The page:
In the commercial sector, we were also in the midst of a meaningful shift in how companies were envisioning office space, in many ways thanks to the innovations that Wawarks brought to the market. But the epidemic has taken this much further, basically to the relationship between the landlord / manager (who has been largely in power since the 1950s) and the tenant (who is now in a position of much greater power). Is transferring) a consumer of a luxury product). As a result of this, I think the best landlords will recognize that they are going under pressure to provide a physical location, to help provide tenants with a multichannel work experience. This may mean having a physical / digital hybrid system with access control, physical space management (both in the hub location and at potential locations), and a digital space for meetings and collaboration. These assets have to be provided in the context of much human relations, which is focused on meeting the needs of tenants. As the terms of the lease are essentially shortened, tenants will need to be supported and supported in a much more active way than they have been in the past.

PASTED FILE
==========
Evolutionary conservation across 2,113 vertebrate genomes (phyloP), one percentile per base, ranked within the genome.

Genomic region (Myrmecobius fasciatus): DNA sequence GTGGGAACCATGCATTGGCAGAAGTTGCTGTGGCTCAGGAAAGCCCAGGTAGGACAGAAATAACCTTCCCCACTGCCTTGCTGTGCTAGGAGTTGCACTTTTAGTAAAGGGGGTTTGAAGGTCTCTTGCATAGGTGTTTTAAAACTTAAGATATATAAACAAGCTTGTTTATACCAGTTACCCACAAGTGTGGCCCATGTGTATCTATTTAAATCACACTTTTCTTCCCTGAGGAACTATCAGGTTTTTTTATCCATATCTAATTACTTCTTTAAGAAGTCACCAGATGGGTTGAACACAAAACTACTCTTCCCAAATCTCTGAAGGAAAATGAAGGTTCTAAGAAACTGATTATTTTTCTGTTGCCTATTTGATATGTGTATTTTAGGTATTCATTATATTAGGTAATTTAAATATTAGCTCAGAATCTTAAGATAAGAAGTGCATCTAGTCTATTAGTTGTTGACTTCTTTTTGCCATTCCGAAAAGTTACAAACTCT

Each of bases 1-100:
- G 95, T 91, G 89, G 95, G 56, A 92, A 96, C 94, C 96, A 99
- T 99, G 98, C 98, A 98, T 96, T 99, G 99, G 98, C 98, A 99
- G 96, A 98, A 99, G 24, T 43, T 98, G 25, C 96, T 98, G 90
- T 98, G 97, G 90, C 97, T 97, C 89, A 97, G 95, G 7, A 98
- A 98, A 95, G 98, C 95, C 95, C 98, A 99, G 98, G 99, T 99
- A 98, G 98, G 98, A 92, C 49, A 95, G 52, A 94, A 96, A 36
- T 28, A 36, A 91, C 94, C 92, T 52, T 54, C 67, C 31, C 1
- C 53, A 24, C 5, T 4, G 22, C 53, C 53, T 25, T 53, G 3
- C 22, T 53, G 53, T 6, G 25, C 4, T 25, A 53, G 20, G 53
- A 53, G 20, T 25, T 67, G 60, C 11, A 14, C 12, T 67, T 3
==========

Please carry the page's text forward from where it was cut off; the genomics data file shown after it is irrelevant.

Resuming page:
How do you see big cities for life after the epidemic – or will it? Which solutions are you specifically focused on for the future of urban life (co-living, ADU, business to residential transformation, etc.)?
I think the experience of cities after the epidemic would be highly variable – for example, the trajectories for Austin and New York would likely look different. I am personally unsure how a co-life or even commercial to residential conversion will occur, but I believe there will be some consistent areas of interest.